What Is Quadruple Witching?
Quadruple witching is a market event where several derivatives contracts expire on the same day.
The simultaneous expiration of all of these hedging products creates tons of order flow and repositioning, resulting in significant volatility and market whipsaws.
It’s called quad witching because these four types of contracts expire on the same day:
- Equity Futures Contracts
- Options on Individual Equities
- Options Contracts on Equity Futures
- Options on Equity Indexes
Single-stock futures might also expire on this day, but those are largely irrelevant to the broad market because they’re thinly traded.
Investors are forced to roll their hedges, market makers’ inventories are going to change dramatically, short-term traders are closing their positions to avoid assignment, and arbitrageurs are taking advantage of the mayhem by betting on convergence.
Note: “roll or rollover” means closing your short-dated options or derivative position and replacing it with a contract with a later expiration date.
Quadruple Witching Dates
The dates of quad witching events are when the above four derivatives expire on the same day:
- The third Friday in March
- The third Friday in June
- The third Friday in September
- The third Friday in December
What Happens During Quad Witching?
Because many large options positions either expire, are closed, rolled, or exercised, this can lead to abnormal market volatility and generally unpredictable price action.
Historically, the volume and volatility have picked up in the last hour of the New York session, often referred to as “quad witching hour,” a reference to the idea in folklore that there’s a specific period of night where witches appear and black magic is most effective.
Typically, you’ll see the implied volatility of individual derivatives, as well as the VIX spike upon, or in anticipation of, the quad witching Friday.
When Is the Next Quad Witching Event?
Quad witching happens once each quarter. That is, on the third Friday of March, June, September, and December. The next quad witching event is on Friday, June 18th, 2021.
Activity Around Options Expiration
Let’s put yourself in the shoes of a trader that is forced to make a decision on a quad witching day.
You’re holding 1,000 shares of a relatively illiquid stock XYZ long, and you’ve written 10 calls against the position, creating a buy-write (which is identical in P&L to a short put). The calls expire on June 18th, the next quad witching event.
June 18th comes around, and your calls are going to expire worthless. You meant to roll them to the next expiration a few weeks back, but you forgot. So now it’s expiration day, and you don’t know what to do.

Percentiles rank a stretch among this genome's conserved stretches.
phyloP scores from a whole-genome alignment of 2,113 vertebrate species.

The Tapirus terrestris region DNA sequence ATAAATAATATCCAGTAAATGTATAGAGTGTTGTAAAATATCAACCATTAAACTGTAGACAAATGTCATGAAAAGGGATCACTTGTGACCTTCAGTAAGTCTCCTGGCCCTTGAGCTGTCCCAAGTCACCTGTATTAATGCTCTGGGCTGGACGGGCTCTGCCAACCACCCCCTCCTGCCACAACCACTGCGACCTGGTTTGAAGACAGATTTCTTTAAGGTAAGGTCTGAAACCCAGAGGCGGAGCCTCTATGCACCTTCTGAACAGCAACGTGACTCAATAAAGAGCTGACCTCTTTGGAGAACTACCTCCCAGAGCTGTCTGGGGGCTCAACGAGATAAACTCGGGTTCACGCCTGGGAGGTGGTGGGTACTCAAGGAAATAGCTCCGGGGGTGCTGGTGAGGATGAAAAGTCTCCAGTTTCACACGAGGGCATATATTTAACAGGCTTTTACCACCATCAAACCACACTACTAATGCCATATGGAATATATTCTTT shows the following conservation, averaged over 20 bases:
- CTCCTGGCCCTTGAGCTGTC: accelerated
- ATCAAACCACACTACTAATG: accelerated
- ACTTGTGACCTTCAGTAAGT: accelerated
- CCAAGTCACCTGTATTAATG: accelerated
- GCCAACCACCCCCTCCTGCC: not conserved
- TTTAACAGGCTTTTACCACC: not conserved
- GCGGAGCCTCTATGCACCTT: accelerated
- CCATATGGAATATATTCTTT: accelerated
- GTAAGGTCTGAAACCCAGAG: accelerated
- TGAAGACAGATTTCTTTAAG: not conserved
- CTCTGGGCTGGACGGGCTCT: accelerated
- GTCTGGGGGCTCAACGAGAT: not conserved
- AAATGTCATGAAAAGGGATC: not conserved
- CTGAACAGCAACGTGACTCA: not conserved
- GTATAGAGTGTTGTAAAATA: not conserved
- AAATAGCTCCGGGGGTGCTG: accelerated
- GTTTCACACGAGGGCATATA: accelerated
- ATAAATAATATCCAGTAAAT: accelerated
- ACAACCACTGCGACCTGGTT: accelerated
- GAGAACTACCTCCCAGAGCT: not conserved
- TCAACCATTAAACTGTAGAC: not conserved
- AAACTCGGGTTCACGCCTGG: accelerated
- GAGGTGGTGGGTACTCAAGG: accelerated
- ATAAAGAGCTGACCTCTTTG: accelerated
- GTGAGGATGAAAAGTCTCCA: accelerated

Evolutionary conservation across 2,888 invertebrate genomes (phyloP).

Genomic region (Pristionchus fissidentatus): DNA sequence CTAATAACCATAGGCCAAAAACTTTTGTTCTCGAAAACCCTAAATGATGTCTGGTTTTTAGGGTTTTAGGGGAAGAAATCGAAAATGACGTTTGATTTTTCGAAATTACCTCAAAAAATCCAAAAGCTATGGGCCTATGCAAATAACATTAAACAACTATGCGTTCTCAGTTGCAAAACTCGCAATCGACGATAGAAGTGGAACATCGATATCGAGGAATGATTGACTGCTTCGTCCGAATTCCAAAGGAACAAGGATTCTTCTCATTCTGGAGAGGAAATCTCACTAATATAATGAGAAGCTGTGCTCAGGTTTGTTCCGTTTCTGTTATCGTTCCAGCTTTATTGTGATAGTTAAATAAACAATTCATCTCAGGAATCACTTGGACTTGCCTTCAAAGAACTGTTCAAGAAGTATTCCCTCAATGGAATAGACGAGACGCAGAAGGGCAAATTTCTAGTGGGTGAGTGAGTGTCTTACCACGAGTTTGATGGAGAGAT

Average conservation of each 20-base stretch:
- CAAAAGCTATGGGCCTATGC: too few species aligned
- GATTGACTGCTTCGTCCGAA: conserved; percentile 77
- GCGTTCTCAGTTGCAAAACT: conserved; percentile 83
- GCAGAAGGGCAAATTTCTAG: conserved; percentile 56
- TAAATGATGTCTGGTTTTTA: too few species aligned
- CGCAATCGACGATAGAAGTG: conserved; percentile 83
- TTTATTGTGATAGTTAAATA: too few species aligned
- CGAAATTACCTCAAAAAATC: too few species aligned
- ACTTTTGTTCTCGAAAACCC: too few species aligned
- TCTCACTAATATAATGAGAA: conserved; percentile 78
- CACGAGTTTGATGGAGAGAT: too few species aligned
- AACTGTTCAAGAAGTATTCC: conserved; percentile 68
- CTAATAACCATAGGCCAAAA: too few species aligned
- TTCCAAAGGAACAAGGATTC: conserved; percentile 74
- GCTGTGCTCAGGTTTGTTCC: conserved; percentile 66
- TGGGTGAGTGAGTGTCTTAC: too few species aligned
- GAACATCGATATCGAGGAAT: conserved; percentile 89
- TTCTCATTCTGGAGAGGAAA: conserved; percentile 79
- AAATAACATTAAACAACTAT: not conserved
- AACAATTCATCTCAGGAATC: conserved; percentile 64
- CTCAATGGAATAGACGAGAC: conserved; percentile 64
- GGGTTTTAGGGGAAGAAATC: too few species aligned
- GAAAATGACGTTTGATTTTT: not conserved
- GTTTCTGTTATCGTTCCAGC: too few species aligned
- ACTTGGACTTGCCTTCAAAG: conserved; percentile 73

You decide that you want to roll the calls over to the next quarterly expiration, so you buy back your calls and write another 10 in the next expiration.
It seems simple, but your activity is just a microcosm of all the potential trading going on that day.
You and many others are in the same position, closing, rolling, exercising, or letting your derivatives expire on that day. Not only is this an unusually high level of volume for the derivatives markets, but the market makers play a role here.
Remember how we mentioned that XYZ is illiquid? Well, chances are, there was a market maker on the other side of your trade.
And that market maker is trading quantitatively, according to their options pricing model. So they have no interest in taking on your directional risk.
As a result, they have to delta-hedge the position by buying a proportional amount of stock. If the delta on your calls is 0.10, they have to buy 10 shares of stock per call to hedge the position.
This type of market maker hedging happens every single day and usually is no problem.
But when that hedging becomes a much larger than usual portion of the daily volume, we can see some pretty weird price action, leading to traders giving this day its ominous name of quadruple witching.
Let’s consider a more involved trade.
You’re holding a basket of long stocks against a short position in index futures. Perhaps your data shows that this basket of index components will slightly outperform the index as a whole until expiration.
By closing this position, you’re simultaneously exerting selling pressure on your basket of stocks while exerting buying pressure on the futures contract.
If lots of traders were similarly positioned, the buying pressure on the futures contract could lead to it trading at a premium to “fair value,” which is essentially the carry of the futures position: the value of the stocks plus/minus the dividends, and the financing cost of holding the futures position.
Expectation of Quadruple Witching Days
Jeff Hirsch, the author of Stock Trader’s Almanac, posted a table of the performance of March quadruple witching days since 1982 on his blog. Performance is mixed.
Volatility trader and blogger VIX And More also tested the performance of the VIX on the Monday following quadruple switching events and found no statistically significant patterns compared to the usual post-expiration Monday.
If you’re an arbitrageur or derivatives trader, there’s no doubt that quadruple witching days and expiration Friday, in general, create great trading opportunities.
However, if you’re an ordinary directional trader, you’re going to have to do deeper research to find any specific patterns, as nothing pops out in the broad data we looked at in this post.
There’s nothing wrong with keeping it simple and (a) sticking to your regular trading plan, or (b) just sitting out for the four days a year that quadruple witching occurs.
We all have limited time to devote to research, and many times, it’s better to work on your core trading strategies than to chase potential edges outside of your core competency.